Compact with FAST shutter response

Discussion in 'Mirrorless Digital Cameras' started by mark_davies|1, Apr 19, 2012.

  1. Hi Folk, Whilst I have good Canon gear, there are many instances where I would like to not look like a big lens person and take spontaneous shots with a small camera. I have a G9 and used my daughter's G12 but neither have a fast response from pressing button to taking shot.
    Could anyone suggest a good compact with a fast shutter response with a reasonable to good lens in terms of speed and pixels.
  2. Nikon's "1" series cameras are particularly responsive - but like all the little guys, they're something you want to handle, to see if you can stand the ergonomics. I was surprised, trying the V1, at how nimble and quick it felt.
  3. I have been pleasantly suprised at the speed at which my Panasonic G3 finds focus and the difference between just pressing the button right down and my normal 'Half-trigger, wait, full trigger' practice is a split second.* A Nikon DSLR user was playing with my gear just this afternoon and he commented on the fast finding of focus at all distances and in just ordinary room daylight, lit by windows quite close.
    I suspect this is the difference between todays contrast detection and earlier, though my experience with Panasonic FZ cameras has not been that much slower so when people write about slow CD I wonder what they are talking about becuase I have not experienced it the last half decade or more . It seems little different to PD of my older DSLR a Canon D60.
    When I deliberately tried to stop the G3 focusing, at night out in the street, I had a hard job to achieve a blinking confirmation light :) and had to be very careful to ensure the focusing area, a very small spot focus, was uniform in tone. It was easy when pointed at the shadow underneath a car :)
    *Not that I have ever simply pressed the trigger down in one movement but I'm guessing how long that takes. Like turning on a houselight switch? or clicking a mouse.
    That is actually an untruth becuase I remember once pressing the trigger down in one movement and the camera took "ages' to shoot, start the burst, and the shots were out of focus ... if only I had taken HT like I normally do and waited that split second :-(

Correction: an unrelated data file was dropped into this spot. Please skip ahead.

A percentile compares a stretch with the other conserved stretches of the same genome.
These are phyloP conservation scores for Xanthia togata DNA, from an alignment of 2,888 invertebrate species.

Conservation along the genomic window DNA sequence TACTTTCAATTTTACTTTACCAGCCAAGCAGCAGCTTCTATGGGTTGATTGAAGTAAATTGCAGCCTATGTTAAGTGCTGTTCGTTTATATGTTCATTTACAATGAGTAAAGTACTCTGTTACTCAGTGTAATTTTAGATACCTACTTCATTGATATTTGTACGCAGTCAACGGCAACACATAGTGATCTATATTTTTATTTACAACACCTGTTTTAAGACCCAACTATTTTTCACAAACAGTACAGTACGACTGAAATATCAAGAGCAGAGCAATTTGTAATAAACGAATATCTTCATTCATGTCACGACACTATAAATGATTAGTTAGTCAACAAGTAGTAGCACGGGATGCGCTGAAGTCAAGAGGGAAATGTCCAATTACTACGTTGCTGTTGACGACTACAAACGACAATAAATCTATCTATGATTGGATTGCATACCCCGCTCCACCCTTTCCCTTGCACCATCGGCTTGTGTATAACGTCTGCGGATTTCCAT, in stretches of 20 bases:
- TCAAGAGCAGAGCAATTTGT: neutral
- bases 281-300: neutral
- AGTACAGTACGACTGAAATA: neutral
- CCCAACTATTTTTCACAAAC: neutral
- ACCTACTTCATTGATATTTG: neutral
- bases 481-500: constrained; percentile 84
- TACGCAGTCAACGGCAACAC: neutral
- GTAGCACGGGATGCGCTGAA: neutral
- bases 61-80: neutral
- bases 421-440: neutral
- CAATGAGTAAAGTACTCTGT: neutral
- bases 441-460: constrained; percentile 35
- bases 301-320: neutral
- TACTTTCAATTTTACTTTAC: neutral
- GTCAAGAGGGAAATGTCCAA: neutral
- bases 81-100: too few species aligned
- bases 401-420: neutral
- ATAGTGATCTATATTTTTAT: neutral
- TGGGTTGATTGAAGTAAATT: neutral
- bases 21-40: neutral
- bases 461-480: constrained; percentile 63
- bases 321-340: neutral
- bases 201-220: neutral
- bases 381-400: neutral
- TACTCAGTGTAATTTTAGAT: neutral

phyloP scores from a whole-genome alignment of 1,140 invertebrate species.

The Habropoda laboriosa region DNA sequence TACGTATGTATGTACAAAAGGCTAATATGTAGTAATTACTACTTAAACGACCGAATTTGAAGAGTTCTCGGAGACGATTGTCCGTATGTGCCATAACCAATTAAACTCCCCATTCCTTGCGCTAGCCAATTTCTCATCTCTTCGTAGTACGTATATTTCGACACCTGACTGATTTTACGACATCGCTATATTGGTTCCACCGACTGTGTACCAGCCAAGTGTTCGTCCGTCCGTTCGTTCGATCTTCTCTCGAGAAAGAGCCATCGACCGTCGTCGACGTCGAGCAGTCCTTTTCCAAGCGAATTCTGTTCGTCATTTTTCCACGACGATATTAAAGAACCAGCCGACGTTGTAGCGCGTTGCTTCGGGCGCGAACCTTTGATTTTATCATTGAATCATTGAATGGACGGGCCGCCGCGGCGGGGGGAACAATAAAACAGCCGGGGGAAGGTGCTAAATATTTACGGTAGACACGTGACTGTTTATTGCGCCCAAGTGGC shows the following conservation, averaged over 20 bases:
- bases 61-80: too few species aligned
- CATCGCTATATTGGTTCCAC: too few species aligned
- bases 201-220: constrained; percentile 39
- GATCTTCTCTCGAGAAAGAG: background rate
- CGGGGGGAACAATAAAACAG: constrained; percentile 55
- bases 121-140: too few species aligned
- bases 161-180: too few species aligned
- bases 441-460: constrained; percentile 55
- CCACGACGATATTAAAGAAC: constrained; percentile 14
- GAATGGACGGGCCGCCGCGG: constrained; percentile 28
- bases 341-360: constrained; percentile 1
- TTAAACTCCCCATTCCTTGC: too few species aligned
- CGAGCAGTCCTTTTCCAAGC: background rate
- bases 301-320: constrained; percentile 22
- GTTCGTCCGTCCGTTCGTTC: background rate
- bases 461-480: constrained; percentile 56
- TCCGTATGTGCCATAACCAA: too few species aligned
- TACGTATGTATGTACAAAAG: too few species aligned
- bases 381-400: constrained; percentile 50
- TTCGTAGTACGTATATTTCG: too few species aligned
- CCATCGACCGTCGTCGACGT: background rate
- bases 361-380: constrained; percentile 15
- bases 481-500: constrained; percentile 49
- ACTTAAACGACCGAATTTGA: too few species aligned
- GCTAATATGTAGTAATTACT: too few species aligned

4. If you half press the shutter release, some of the time consuming stuff is done then.
    So at the final push of the shutter release (the rest of the way down), the shutter fires faster than if you did it all in one push.
    You have to practice this, as on some cameras it requires a light touch of the finger to stop at the half way point. This also depends on the subject, as some subjects can accomodate this, other cannot.
  5. When speed is critical, pre focus on something else that is where the subject will be, even just the ground.

    This means, put the camera in P mode, and use one point centrefocus. Keep in mind that on most cams, the half press
    will also lock exposure, so in some cases, you may have to apply compensation. I use a Canon Powershot which also
    allows me to lock exposurs separately from focus.

    That being said, one camera i tried that did have very fast response was the sony wx1 and its descendants.
  6. Yes, although the G models are excellent, Canon compacts have industry trailing AF speeds.

    Fastest P&S ever was the Fuji F300EXR at around .15 second in good light, DSLR territory. Sony and Panasonic models do well, with the HX5V at .3 to .35 second and the LX5 at .351 to .367 second.

    The aforementioned Nikon V1 comes in at .097 (single-point AF) to .234 (auto-area AF) with 10-30 lens, but I would not call it compact. If it is small enough for you, also consider the less-expensive Olympus EPM1, measured at .246 to .289 second with 14-42 lens. All numbers from tests.
  7. Ricoh GRD3 or 4 will beat just about anything with its snap focus set up. F1.9 lens, very very sharp. And very compact.
  8. Thanks heaps for the responses gents. Much appreciated. I will have a look at the various options of the models you have indicated. I understand the suggestion about the pre-focus but I have found it is difficult when you don't have the camera to the eye, some eyecatching moment is just occuring and you have to lift and shoot all in one action. I am also aware that this is not always the case but as street phogs would know, the quicker on the draw the better the chance of re-living the moment.
    Kind regards, Mark
  9. Then pre-set the camera for what you think will happen as we did with film.

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